Cold, hard numbers are great when you’re comparing the finer points, but for an initial “just what is this” moment, you need a description. Therefore our resident lore master, Ivaylo, has been working night and day (or so he tells me) writing them. I thought I’d share a couple.

Heavy Machine Gun
Primary role: point defense
Mount size: medium

A workhorse of patrol craft across the sector, this weapons system features a reliable, centuries-old blowback firing mechanism. Safety features include a positive cook-off safety for open bolt clearing and double ram prevention. The weapon is typically mounted on a relatively heavy base to help absorb recoil during prolonged bursts of fire.  Calibers vary, but are usually in the 17-20mm range. The heavier projectiles do not shatter upon impact like lighter ammunition and present a credible threat to frigate-class vessels. Extremely accurate, though slower-firing than a vulcan cannon.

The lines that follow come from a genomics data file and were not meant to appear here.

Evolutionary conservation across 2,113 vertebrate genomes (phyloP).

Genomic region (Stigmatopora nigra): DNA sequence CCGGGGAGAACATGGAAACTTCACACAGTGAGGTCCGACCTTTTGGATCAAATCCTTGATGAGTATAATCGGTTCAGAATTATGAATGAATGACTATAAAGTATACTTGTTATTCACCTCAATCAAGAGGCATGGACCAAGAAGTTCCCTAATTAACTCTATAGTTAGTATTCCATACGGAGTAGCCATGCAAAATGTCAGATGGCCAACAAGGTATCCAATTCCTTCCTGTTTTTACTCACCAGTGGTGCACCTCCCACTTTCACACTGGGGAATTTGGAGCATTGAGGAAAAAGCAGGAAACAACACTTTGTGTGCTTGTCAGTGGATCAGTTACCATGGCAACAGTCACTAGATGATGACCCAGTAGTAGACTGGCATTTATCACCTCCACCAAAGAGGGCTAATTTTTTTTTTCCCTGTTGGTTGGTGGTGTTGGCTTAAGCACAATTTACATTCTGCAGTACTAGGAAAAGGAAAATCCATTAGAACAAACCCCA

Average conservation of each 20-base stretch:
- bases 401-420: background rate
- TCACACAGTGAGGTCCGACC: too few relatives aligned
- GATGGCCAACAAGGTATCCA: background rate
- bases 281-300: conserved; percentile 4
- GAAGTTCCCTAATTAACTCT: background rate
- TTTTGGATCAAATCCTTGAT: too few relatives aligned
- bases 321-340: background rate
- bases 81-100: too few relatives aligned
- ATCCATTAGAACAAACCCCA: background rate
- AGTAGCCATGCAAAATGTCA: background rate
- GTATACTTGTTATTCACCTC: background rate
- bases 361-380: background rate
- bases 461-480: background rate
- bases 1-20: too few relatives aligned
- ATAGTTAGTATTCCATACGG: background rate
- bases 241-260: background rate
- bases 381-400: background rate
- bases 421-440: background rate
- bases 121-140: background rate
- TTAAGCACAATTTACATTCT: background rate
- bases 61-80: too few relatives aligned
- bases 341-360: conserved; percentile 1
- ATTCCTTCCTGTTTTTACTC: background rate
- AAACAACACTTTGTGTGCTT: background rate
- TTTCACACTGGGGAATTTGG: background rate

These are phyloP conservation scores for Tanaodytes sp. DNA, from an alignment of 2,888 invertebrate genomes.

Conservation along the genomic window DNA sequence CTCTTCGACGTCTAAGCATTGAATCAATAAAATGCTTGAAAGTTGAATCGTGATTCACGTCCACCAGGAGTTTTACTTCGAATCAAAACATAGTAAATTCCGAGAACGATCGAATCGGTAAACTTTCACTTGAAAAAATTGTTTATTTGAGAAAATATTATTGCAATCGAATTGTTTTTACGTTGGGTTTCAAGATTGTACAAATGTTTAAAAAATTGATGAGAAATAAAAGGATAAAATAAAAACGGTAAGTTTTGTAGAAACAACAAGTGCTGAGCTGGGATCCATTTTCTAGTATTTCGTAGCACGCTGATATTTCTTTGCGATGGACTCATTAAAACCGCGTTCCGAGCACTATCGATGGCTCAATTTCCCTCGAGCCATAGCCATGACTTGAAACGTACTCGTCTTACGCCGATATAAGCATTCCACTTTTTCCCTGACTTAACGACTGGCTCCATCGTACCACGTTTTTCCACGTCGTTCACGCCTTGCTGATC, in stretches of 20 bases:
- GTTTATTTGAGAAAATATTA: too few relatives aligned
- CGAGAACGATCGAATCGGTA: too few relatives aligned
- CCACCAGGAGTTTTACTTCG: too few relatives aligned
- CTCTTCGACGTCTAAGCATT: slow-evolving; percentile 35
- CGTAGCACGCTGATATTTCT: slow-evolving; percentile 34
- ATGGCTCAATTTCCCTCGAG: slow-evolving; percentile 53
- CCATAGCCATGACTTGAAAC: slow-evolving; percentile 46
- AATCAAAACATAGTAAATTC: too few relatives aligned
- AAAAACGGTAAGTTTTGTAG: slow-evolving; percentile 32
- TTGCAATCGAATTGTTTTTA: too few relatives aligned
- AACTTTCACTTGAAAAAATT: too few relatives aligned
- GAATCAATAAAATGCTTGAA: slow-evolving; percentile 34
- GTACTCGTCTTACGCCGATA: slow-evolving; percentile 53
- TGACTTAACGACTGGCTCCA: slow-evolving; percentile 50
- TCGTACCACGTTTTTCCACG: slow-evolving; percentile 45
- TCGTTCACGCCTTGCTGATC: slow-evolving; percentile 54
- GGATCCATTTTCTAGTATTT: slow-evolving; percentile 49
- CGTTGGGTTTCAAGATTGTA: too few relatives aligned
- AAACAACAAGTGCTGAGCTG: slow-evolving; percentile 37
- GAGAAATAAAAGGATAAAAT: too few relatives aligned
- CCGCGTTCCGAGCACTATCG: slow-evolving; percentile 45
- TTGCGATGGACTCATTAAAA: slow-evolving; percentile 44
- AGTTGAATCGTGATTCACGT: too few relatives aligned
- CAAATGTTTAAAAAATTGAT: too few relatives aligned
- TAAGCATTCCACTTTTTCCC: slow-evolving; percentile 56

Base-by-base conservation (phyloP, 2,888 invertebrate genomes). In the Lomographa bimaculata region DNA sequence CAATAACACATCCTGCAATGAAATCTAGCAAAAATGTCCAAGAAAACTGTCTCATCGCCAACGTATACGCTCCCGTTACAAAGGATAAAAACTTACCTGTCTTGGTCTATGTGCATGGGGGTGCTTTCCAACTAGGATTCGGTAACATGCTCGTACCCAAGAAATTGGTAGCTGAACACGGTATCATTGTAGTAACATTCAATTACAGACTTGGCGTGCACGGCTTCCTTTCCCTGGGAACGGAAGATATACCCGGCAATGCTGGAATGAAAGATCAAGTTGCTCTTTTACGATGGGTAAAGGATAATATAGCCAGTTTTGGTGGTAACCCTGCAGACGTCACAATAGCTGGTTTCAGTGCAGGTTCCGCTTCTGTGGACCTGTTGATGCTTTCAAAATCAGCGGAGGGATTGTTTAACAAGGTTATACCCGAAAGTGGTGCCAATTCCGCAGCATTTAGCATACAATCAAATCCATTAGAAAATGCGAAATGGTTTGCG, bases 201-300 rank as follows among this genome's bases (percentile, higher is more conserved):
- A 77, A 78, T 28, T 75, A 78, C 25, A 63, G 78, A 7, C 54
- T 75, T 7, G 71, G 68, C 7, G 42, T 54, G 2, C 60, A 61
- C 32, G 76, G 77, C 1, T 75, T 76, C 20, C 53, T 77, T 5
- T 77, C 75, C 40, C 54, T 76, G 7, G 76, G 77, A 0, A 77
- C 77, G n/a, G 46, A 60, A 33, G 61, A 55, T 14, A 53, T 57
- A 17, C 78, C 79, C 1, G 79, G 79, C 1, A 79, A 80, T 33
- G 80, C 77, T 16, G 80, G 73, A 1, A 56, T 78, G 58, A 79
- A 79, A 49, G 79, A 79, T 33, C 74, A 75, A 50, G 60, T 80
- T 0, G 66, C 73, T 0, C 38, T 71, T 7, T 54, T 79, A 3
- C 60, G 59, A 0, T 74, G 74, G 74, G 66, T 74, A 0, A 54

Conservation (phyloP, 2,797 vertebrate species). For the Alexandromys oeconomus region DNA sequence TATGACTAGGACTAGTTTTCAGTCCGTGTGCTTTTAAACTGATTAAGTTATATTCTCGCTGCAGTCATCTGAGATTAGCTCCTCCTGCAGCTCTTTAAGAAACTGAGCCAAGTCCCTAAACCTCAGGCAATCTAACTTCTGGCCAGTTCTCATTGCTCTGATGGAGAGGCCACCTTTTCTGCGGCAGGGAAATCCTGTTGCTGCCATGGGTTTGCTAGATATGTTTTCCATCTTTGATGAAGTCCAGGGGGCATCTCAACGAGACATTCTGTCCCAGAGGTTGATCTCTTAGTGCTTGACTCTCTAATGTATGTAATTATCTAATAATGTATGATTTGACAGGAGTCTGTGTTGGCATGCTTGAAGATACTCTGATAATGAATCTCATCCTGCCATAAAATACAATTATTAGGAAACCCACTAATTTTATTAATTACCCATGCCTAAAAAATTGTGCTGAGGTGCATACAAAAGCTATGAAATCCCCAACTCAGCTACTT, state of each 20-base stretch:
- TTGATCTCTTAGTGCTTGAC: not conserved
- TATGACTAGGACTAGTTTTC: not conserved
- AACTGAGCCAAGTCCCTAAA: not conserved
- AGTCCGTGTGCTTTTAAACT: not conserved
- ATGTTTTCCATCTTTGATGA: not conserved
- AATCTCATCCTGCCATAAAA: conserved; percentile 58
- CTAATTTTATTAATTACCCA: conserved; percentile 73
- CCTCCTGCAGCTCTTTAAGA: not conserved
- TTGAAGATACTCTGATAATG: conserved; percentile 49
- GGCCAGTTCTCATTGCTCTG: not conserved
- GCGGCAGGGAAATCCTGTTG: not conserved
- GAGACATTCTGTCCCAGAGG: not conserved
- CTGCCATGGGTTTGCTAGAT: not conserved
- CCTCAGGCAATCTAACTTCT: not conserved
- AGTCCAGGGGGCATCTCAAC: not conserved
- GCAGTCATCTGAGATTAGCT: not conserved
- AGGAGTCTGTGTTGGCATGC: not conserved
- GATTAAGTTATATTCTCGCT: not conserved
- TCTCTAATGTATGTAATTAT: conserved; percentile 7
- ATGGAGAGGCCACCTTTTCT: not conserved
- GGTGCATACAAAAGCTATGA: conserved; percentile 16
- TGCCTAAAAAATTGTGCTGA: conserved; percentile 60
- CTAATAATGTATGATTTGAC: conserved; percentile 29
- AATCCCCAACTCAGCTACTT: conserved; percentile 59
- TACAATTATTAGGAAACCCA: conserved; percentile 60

Sabot SRM (Short Range Missile)
Primary role: close support
Mount size: small

Sabot-class class missiles are short-range, two-stage KE weapons. A guided missile first stage projects a secondary assembly to within striking distance of a shielded target. A targeting computer then ignites the propellant for the KE penetrator. This “sabot,” as it is commonly called, is typically a narrow, laterally stabilized projectile manufactured from an ultra dense material such as depleted infernium. ¬†Excellent at bringing down enemy shields and causing an overload. Standard ship armor is spaced and thus the damage the sabot causes is largely contained if it gets through the shields.